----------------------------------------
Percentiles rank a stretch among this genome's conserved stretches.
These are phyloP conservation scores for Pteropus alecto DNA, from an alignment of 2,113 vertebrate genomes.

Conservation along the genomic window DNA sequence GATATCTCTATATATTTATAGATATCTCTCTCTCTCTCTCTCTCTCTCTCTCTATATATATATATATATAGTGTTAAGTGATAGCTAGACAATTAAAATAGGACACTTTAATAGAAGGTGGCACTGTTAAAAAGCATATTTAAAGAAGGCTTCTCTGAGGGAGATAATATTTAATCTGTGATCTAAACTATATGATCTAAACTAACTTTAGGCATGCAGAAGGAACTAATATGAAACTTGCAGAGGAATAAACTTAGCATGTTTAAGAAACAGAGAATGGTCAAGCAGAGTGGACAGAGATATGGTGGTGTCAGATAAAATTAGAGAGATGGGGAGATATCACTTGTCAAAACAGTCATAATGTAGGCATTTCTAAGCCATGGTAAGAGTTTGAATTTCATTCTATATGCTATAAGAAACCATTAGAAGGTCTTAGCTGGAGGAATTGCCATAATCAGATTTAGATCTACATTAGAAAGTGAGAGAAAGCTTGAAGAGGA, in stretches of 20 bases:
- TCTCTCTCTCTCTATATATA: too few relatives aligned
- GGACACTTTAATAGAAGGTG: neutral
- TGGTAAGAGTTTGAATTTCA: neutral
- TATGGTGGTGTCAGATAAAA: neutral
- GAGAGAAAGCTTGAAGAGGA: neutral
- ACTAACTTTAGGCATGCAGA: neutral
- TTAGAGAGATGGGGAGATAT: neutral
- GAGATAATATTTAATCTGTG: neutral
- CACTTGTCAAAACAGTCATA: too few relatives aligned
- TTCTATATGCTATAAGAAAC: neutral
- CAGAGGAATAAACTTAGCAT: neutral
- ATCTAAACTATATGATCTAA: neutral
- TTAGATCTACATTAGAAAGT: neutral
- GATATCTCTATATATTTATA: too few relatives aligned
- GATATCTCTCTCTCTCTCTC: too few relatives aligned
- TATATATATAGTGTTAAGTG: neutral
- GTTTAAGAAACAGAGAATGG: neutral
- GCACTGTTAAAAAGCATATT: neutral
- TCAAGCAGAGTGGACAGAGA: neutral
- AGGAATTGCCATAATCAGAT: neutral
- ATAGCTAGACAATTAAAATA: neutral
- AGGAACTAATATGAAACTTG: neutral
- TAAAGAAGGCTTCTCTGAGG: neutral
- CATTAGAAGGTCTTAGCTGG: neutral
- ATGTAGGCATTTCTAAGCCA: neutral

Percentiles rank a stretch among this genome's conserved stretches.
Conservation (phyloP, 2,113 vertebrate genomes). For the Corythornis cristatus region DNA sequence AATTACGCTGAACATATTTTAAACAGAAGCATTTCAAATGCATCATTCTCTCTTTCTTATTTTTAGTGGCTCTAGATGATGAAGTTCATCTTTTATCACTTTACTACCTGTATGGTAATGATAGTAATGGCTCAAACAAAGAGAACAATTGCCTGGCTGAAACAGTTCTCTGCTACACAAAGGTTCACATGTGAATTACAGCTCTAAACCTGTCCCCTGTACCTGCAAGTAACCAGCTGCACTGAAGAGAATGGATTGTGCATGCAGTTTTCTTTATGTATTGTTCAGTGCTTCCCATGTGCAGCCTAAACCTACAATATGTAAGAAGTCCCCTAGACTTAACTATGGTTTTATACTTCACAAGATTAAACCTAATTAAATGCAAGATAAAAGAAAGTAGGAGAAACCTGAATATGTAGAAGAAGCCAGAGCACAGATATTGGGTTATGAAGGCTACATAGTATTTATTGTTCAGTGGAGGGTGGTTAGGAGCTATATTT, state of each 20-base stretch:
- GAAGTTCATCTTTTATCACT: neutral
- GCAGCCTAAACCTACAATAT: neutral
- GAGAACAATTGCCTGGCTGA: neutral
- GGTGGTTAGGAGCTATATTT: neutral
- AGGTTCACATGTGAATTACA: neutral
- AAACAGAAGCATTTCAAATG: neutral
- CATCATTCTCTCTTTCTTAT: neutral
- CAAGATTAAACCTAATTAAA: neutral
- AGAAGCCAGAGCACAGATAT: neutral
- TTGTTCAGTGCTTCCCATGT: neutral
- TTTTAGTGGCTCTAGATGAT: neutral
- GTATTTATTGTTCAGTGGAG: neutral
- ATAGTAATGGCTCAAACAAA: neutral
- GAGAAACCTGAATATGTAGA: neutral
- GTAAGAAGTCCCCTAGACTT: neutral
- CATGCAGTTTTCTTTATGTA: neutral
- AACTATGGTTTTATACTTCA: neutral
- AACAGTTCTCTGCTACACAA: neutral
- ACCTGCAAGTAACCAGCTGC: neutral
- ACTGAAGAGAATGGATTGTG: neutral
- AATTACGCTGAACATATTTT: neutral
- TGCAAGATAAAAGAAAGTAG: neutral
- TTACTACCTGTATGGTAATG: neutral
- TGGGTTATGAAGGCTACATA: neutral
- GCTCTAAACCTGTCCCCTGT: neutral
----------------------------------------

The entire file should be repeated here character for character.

Percentiles rank a stretch among this genome's conserved stretches.
These are phyloP conservation scores for Pteropus alecto DNA, from an alignment of 2,113 vertebrate genomes.

Conservation along the genomic window DNA sequence GATATCTCTATATATTTATAGATATCTCTCTCTCTCTCTCTCTCTCTCTCTCTATATATATATATATATAGTGTTAAGTGATAGCTAGACAATTAAAATAGGACACTTTAATAGAAGGTGGCACTGTTAAAAAGCATATTTAAAGAAGGCTTCTCTGAGGGAGATAATATTTAATCTGTGATCTAAACTATATGATCTAAACTAACTTTAGGCATGCAGAAGGAACTAATATGAAACTTGCAGAGGAATAAACTTAGCATGTTTAAGAAACAGAGAATGGTCAAGCAGAGTGGACAGAGATATGGTGGTGTCAGATAAAATTAGAGAGATGGGGAGATATCACTTGTCAAAACAGTCATAATGTAGGCATTTCTAAGCCATGGTAAGAGTTTGAATTTCATTCTATATGCTATAAGAAACCATTAGAAGGTCTTAGCTGGAGGAATTGCCATAATCAGATTTAGATCTACATTAGAAAGTGAGAGAAAGCTTGAAGAGGA, in stretches of 20 bases:
- TCTCTCTCTCTCTATATATA: too few relatives aligned
- GGACACTTTAATAGAAGGTG: neutral
- TGGTAAGAGTTTGAATTTCA: neutral
- TATGGTGGTGTCAGATAAAA: neutral
- GAGAGAAAGCTTGAAGAGGA: neutral
- ACTAACTTTAGGCATGCAGA: neutral
- TTAGAGAGATGGGGAGATAT: neutral
- GAGATAATATTTAATCTGTG: neutral
- CACTTGTCAAAACAGTCATA: too few relatives aligned
- TTCTATATGCTATAAGAAAC: neutral
- CAGAGGAATAAACTTAGCAT: neutral
- ATCTAAACTATATGATCTAA: neutral
- TTAGATCTACATTAGAAAGT: neutral
- GATATCTCTATATATTTATA: too few relatives aligned
- GATATCTCTCTCTCTCTCTC: too few relatives aligned
- TATATATATAGTGTTAAGTG: neutral
- GTTTAAGAAACAGAGAATGG: neutral
- GCACTGTTAAAAAGCATATT: neutral
- TCAAGCAGAGTGGACAGAGA: neutral
- AGGAATTGCCATAATCAGAT: neutral
- ATAGCTAGACAATTAAAATA: neutral
- AGGAACTAATATGAAACTTG: neutral
- TAAAGAAGGCTTCTCTGAGG: neutral
- CATTAGAAGGTCTTAGCTGG: neutral
- ATGTAGGCATTTCTAAGCCA: neutral

Percentiles rank a stretch among this genome's conserved stretches.
Conservation (phyloP, 2,113 vertebrate genomes). For the Corythornis cristatus region DNA sequence AATTACGCTGAACATATTTTAAACAGAAGCATTTCAAATGCATCATTCTCTCTTTCTTATTTTTAGTGGCTCTAGATGATGAAGTTCATCTTTTATCACTTTACTACCTGTATGGTAATGATAGTAATGGCTCAAACAAAGAGAACAATTGCCTGGCTGAAACAGTTCTCTGCTACACAAAGGTTCACATGTGAATTACAGCTCTAAACCTGTCCCCTGTACCTGCAAGTAACCAGCTGCACTGAAGAGAATGGATTGTGCATGCAGTTTTCTTTATGTATTGTTCAGTGCTTCCCATGTGCAGCCTAAACCTACAATATGTAAGAAGTCCCCTAGACTTAACTATGGTTTTATACTTCACAAGATTAAACCTAATTAAATGCAAGATAAAAGAAAGTAGGAGAAACCTGAATATGTAGAAGAAGCCAGAGCACAGATATTGGGTTATGAAGGCTACATAGTATTTATTGTTCAGTGGAGGGTGGTTAGGAGCTATATTT, state of each 20-base stretch:
- GAAGTTCATCTTTTATCACT: neutral
- GCAGCCTAAACCTACAATAT: neutral
- GAGAACAATTGCCTGGCTGA: neutral
- GGTGGTTAGGAGCTATATTT: neutral
- AGGTTCACATGTGAATTACA: neutral
- AAACAGAAGCATTTCAAATG: neutral
- CATCATTCTCTCTTTCTTAT: neutral
- CAAGATTAAACCTAATTAAA: neutral
- AGAAGCCAGAGCACAGATAT: neutral
- TTGTTCAGTGCTTCCCATGT: neutral
- TTTTAGTGGCTCTAGATGAT: neutral
- GTATTTATTGTTCAGTGGAG: neutral
- ATAGTAATGGCTCAAACAAA: neutral
- GAGAAACCTGAATATGTAGA: neutral
- GTAAGAAGTCCCCTAGACTT: neutral
- CATGCAGTTTTCTTTATGTA: neutral
- AACTATGGTTTTATACTTCA: neutral
- AACAGTTCTCTGCTACACAA: neutral
- ACCTGCAAGTAACCAGCTGC: neutral
- ACTGAAGAGAATGGATTGTG: neutral
- AATTACGCTGAACATATTTT: neutral
- TGCAAGATAAAAGAAAGTAG: neutral
- TTACTACCTGTATGGTAATG: neutral
- TGGGTTATGAAGGCTACATA: neutral
- GCTCTAAACCTGTCCCCTGT: neutral